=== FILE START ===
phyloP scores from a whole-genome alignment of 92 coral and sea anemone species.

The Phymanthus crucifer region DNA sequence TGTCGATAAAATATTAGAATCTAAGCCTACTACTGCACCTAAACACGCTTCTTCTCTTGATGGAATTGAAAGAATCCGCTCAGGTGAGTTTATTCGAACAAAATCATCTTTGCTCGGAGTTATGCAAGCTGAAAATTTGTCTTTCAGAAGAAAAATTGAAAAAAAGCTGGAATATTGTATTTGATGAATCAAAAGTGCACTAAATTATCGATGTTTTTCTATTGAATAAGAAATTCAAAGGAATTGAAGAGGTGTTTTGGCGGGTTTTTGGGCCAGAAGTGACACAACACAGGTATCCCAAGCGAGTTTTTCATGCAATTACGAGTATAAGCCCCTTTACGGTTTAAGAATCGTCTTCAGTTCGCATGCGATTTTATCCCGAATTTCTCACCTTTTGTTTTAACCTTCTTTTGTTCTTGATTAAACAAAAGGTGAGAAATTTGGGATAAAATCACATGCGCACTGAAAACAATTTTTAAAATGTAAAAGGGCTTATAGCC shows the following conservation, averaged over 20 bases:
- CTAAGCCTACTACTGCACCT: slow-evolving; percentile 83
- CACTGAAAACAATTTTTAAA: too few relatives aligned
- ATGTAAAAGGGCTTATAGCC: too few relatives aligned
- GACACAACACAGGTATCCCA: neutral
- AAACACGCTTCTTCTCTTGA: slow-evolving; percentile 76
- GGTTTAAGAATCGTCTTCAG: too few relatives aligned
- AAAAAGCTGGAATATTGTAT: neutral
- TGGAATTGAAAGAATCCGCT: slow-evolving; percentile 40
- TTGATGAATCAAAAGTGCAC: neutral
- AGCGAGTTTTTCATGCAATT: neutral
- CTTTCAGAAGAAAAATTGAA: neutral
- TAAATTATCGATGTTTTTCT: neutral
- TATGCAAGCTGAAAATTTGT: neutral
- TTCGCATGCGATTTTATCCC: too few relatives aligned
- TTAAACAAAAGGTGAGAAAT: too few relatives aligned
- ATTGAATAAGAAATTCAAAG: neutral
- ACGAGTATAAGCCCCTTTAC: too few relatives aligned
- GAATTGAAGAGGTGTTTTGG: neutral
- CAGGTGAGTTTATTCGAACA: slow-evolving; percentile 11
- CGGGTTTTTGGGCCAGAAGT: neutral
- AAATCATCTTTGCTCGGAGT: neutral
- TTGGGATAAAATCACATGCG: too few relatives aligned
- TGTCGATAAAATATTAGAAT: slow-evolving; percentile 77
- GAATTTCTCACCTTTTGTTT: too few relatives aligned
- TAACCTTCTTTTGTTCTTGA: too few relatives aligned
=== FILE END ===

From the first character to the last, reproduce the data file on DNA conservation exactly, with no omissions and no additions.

phyloP scores from a whole-genome alignment of 92 coral and sea anemone species.

The Phymanthus crucifer region DNA sequence TGTCGATAAAATATTAGAATCTAAGCCTACTACTGCACCTAAACACGCTTCTTCTCTTGATGGAATTGAAAGAATCCGCTCAGGTGAGTTTATTCGAACAAAATCATCTTTGCTCGGAGTTATGCAAGCTGAAAATTTGTCTTTCAGAAGAAAAATTGAAAAAAAGCTGGAATATTGTATTTGATGAATCAAAAGTGCACTAAATTATCGATGTTTTTCTATTGAATAAGAAATTCAAAGGAATTGAAGAGGTGTTTTGGCGGGTTTTTGGGCCAGAAGTGACACAACACAGGTATCCCAAGCGAGTTTTTCATGCAATTACGAGTATAAGCCCCTTTACGGTTTAAGAATCGTCTTCAGTTCGCATGCGATTTTATCCCGAATTTCTCACCTTTTGTTTTAACCTTCTTTTGTTCTTGATTAAACAAAAGGTGAGAAATTTGGGATAAAATCACATGCGCACTGAAAACAATTTTTAAAATGTAAAAGGGCTTATAGCC shows the following conservation, averaged over 20 bases:
- CTAAGCCTACTACTGCACCT: slow-evolving; percentile 83
- CACTGAAAACAATTTTTAAA: too few relatives aligned
- ATGTAAAAGGGCTTATAGCC: too few relatives aligned
- GACACAACACAGGTATCCCA: neutral
- AAACACGCTTCTTCTCTTGA: slow-evolving; percentile 76
- GGTTTAAGAATCGTCTTCAG: too few relatives aligned
- AAAAAGCTGGAATATTGTAT: neutral
- TGGAATTGAAAGAATCCGCT: slow-evolving; percentile 40
- TTGATGAATCAAAAGTGCAC: neutral
- AGCGAGTTTTTCATGCAATT: neutral
- CTTTCAGAAGAAAAATTGAA: neutral
- TAAATTATCGATGTTTTTCT: neutral
- TATGCAAGCTGAAAATTTGT: neutral
- TTCGCATGCGATTTTATCCC: too few relatives aligned
- TTAAACAAAAGGTGAGAAAT: too few relatives aligned
- ATTGAATAAGAAATTCAAAG: neutral
- ACGAGTATAAGCCCCTTTAC: too few relatives aligned
- GAATTGAAGAGGTGTTTTGG: neutral
- CAGGTGAGTTTATTCGAACA: slow-evolving; percentile 11
- CGGGTTTTTGGGCCAGAAGT: neutral
- AAATCATCTTTGCTCGGAGT: neutral
- TTGGGATAAAATCACATGCG: too few relatives aligned
- TGTCGATAAAATATTAGAAT: slow-evolving; percentile 77
- GAATTTCTCACCTTTTGTTT: too few relatives aligned
- TAACCTTCTTTTGTTCTTGA: too few relatives aligned